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Passive Solar Basics

Passive solar technology uses solar energy to directly heat or light a space. In passive solar heating, south-facing windows with awnings allow solar energy to heat and light a space when the sun is low during the winter months, but do not allow for direct heating when the sun is high during summer months. A roof overhang of about 2 feet adequately shades an 8-foot wall. This type of design can be combined with features like tile flooring and/or trombe walls that absorb heat during the day and release it at night.

An example of a common passive solar lighting technology is a solar tube. These tubes extend above one’s roofline to reflect light down into a space. Passive solar technologies can use solar energy without moving parts to reduce the need for conventional, active heating or lighting technologies. Therefore, the upfront cost of including passive solar can be paid back through energy savings.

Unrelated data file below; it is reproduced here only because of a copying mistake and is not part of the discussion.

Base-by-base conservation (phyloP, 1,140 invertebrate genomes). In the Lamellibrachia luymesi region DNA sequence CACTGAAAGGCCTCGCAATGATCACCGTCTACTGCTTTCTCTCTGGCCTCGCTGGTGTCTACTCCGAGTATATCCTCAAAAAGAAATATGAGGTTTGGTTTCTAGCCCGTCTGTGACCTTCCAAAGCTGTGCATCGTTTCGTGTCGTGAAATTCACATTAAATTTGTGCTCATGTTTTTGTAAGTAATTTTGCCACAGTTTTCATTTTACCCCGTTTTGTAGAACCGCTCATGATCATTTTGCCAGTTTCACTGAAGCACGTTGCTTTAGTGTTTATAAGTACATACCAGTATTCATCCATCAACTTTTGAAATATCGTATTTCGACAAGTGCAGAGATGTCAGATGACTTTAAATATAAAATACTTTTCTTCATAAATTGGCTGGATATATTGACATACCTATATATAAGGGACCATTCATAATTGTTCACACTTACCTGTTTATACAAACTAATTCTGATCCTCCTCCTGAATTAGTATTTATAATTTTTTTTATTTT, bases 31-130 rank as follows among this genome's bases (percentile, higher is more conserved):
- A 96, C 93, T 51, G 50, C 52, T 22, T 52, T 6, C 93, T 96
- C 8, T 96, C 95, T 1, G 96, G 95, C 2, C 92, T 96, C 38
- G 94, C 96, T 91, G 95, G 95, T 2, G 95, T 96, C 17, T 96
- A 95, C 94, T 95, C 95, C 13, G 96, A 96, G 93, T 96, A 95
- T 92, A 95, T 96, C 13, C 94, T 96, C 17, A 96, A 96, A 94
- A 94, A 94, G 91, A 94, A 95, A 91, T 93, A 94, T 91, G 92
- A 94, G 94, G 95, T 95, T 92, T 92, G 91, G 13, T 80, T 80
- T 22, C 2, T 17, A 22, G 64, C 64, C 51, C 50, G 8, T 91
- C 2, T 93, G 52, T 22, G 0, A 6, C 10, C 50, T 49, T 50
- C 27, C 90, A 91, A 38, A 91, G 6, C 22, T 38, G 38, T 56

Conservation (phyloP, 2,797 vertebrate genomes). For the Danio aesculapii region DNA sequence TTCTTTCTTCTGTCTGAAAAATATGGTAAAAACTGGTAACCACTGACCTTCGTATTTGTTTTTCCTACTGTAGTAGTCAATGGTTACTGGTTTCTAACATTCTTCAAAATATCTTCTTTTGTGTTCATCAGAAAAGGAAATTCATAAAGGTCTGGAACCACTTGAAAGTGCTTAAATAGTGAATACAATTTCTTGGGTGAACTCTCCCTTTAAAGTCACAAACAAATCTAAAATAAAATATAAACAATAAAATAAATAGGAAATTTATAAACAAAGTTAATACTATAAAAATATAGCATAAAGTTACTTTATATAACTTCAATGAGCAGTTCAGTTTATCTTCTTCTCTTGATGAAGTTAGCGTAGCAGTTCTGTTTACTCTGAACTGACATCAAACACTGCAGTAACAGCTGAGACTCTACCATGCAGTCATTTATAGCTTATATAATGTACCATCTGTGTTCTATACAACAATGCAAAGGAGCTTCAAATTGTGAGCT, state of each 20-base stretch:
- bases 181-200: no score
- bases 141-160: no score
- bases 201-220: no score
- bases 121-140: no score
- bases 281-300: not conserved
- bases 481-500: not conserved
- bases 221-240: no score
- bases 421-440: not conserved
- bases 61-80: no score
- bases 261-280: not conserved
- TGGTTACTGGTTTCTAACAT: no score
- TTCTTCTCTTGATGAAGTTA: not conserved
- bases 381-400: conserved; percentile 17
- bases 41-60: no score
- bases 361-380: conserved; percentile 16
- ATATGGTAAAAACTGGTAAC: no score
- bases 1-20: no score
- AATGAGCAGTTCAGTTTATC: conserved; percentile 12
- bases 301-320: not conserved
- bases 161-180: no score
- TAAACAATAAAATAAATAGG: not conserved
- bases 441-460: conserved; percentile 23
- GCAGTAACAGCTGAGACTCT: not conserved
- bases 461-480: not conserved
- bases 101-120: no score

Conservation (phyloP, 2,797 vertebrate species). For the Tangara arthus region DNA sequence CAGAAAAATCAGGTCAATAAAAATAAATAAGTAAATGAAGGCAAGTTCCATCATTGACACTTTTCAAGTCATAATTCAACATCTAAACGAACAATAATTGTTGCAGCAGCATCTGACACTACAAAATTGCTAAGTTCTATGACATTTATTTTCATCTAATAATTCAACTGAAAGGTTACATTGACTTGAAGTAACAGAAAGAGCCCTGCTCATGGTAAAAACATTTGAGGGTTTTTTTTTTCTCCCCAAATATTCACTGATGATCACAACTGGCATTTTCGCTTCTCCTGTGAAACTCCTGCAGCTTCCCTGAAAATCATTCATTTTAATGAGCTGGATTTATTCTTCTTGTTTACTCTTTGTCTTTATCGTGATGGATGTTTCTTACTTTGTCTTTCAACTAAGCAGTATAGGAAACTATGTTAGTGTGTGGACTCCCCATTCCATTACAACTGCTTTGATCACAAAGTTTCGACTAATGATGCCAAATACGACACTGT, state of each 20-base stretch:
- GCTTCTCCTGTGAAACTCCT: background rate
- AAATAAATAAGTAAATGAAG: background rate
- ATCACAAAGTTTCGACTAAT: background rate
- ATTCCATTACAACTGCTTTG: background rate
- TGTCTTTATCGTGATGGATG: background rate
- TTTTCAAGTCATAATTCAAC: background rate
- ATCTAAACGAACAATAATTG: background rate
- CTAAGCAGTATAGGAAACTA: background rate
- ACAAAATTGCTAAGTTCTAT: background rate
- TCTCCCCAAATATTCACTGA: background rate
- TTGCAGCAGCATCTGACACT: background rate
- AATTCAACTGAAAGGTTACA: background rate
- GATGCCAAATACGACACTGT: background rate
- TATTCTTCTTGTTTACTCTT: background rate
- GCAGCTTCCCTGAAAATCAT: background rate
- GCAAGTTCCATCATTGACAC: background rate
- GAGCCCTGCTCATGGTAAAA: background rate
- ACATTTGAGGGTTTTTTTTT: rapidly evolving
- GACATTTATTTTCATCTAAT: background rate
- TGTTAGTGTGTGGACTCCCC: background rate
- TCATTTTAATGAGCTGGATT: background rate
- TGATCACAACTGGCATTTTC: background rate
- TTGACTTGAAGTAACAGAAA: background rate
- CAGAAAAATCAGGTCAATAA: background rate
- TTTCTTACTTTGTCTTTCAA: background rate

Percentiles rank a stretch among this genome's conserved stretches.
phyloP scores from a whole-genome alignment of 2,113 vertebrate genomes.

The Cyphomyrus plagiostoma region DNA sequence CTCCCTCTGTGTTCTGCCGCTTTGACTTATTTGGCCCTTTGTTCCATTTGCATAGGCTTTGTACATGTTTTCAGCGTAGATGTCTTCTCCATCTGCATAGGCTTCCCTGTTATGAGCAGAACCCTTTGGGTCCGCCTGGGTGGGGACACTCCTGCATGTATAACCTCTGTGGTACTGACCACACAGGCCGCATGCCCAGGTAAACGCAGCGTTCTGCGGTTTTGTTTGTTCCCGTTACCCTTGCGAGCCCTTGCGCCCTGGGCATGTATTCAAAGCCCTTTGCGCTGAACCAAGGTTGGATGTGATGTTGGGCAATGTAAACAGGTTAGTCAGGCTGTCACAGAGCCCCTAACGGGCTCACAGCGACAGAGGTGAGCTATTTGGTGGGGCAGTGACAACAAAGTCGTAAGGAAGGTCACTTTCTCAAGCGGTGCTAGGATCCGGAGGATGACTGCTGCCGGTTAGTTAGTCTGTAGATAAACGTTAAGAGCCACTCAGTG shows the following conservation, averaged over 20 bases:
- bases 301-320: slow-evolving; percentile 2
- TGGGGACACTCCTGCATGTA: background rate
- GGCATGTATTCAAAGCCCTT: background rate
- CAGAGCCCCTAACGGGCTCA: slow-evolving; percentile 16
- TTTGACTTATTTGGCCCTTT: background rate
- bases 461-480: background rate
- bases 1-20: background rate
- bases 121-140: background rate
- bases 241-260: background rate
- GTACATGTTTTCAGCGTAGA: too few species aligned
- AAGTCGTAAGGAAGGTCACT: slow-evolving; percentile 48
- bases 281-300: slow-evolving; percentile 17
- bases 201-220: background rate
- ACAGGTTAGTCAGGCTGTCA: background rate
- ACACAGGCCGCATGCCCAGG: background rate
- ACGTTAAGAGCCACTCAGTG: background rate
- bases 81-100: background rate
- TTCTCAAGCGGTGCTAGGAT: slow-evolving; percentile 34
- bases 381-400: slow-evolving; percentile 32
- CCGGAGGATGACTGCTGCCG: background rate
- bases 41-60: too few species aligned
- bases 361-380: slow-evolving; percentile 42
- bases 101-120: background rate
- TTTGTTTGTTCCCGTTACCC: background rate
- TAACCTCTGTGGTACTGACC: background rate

It is much easier to build a new house with passive solar features than to retrofit an existing home to utilize passive solar. In new construction, rooms most frequently occupied would be located on the south side of the home to take advantage of solar heat gain in winter. Less occupied rooms and garages would be located on the north and west sides of the home. Passive solar features can be combined with “superinsulation” to create a truly energy efficient home.

Last updated: September 15, 2017 at 15:12 pm